A controversial committee that nearly derailed the Iraqi election in January has resurfaced. Led by Ahmed Chalabi, a former ally of the Pentagon, the committee this week announced that six winning candidates in the March 7 parliamentary election are connected to the former regime of Saddam Hussein and must be disqualified.
Critics say it's no coincidence that disqualifying them will erase the lead of secular candidate Ayad Allawi and his Iraqiya alliance of Shiites and Sunnis. Allawi's electoral list won 91 seats in parliament and topped the State Of Law coalition of Prime Minister Nouri al-Maliki, which won 89 seats.
Allawi's slim, two-seat margin should mean he gets the first try at forming a government.
But this week, a committee of the outgoing parliament announced that four members of Allawi's coalition are linked to Saddam Hussein's outlawed Baath Party. Muhammad Uthman from Diyala province, northeast of Baghdad, is one of those names.
It's political elimination, Uthman said during a telephone interview. He has gone into hiding, and he changed his appearance, putting on a traditional Arab headdress before traveling to Baghdad this week.
Uthman says that he was never a member of the Baath Party and that the arrest warrant against him is false
He says he is not guilty, and that he was head of his district in Diyala for four years. He asks: Why didn't they come arrest me then?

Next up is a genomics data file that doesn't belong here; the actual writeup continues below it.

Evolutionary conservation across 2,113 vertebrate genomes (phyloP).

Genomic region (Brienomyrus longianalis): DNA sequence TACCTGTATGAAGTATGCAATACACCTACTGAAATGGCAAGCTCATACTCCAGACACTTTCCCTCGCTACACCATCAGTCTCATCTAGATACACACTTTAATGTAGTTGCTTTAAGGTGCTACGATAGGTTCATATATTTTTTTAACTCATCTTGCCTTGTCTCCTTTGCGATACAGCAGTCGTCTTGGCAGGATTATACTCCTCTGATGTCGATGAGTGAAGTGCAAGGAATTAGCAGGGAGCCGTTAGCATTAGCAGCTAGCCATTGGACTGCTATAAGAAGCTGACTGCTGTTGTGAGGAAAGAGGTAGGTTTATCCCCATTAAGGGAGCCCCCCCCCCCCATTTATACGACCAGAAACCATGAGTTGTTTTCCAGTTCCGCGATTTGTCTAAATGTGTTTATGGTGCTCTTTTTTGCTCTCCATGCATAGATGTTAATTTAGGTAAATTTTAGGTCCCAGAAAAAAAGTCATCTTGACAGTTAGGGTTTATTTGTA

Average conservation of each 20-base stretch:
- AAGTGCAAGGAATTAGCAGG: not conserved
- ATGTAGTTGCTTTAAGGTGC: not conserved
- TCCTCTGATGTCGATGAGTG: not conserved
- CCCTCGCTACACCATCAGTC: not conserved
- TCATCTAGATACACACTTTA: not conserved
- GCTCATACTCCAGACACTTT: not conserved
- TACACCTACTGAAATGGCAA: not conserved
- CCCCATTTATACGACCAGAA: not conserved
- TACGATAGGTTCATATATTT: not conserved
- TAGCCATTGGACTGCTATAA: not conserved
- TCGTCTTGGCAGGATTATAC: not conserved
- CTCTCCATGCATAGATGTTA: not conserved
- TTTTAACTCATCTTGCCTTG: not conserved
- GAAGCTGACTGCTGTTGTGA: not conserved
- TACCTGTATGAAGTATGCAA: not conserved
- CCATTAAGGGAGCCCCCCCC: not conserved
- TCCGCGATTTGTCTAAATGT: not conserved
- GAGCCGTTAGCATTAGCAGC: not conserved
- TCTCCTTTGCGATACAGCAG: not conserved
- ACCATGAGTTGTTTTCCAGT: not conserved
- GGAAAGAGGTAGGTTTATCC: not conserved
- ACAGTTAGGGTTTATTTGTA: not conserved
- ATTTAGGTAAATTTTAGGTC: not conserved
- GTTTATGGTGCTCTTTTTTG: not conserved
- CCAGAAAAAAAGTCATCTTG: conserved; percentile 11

In Baghdad, he tried to protest the ruling by the de-Baathification committee. The group was originally appointed by the U.S. and run by Chalabi, the controversial Iraqi dissident. Just before the elections, the committee disqualified more than 500 candidates, nearly derailing the vote.
At a news conference this week, the committee was back at work, announcing that six of the winning candidates are Baathists. That includes the four members from Allawi's slate, which is enough to erase his slim margin of victory.
Ali al-Lami, now the director of the committee, said the candidates were only allowed to run in the first place because of pressure from the United Nations and the United States.
Lami said the committee won't allow any foreign power to interfere, including the U.S. Embassy.
But many Iraqi lawmakers charge that the committee has been used against Chalabi's political rivals and never presented evidence against the accused.
America's ambassador to Iraq, Christopher Hill, said the process needs to be open.
"We understand the provisions for de-Baathification that are in the law, that are in the constitution. What needs to happen is that there needs to be a transparent, open process. People can blame the United States as much as they want, but they need to take this matter to the Iraqi courts," he said.
Iraqi courts have sided with the de-Baathification committee in the past, as has sitting Prime Minister Maliki, who has already vowed to overturn the result by any legal means.
The next question is what happens to the votes earned by people like Uthman.
"I got 9,700 votes. Do you think those people will be happy if I am eliminated?" he asks. Uthman stopped short of predicting violence, but that may not last. The committee wants to simply throw out the votes and not permit Allawi's coalition to substitute new names for the disqualified candidates. The Iraqi court will rule soon, and Iraq may get a whole new list of election results.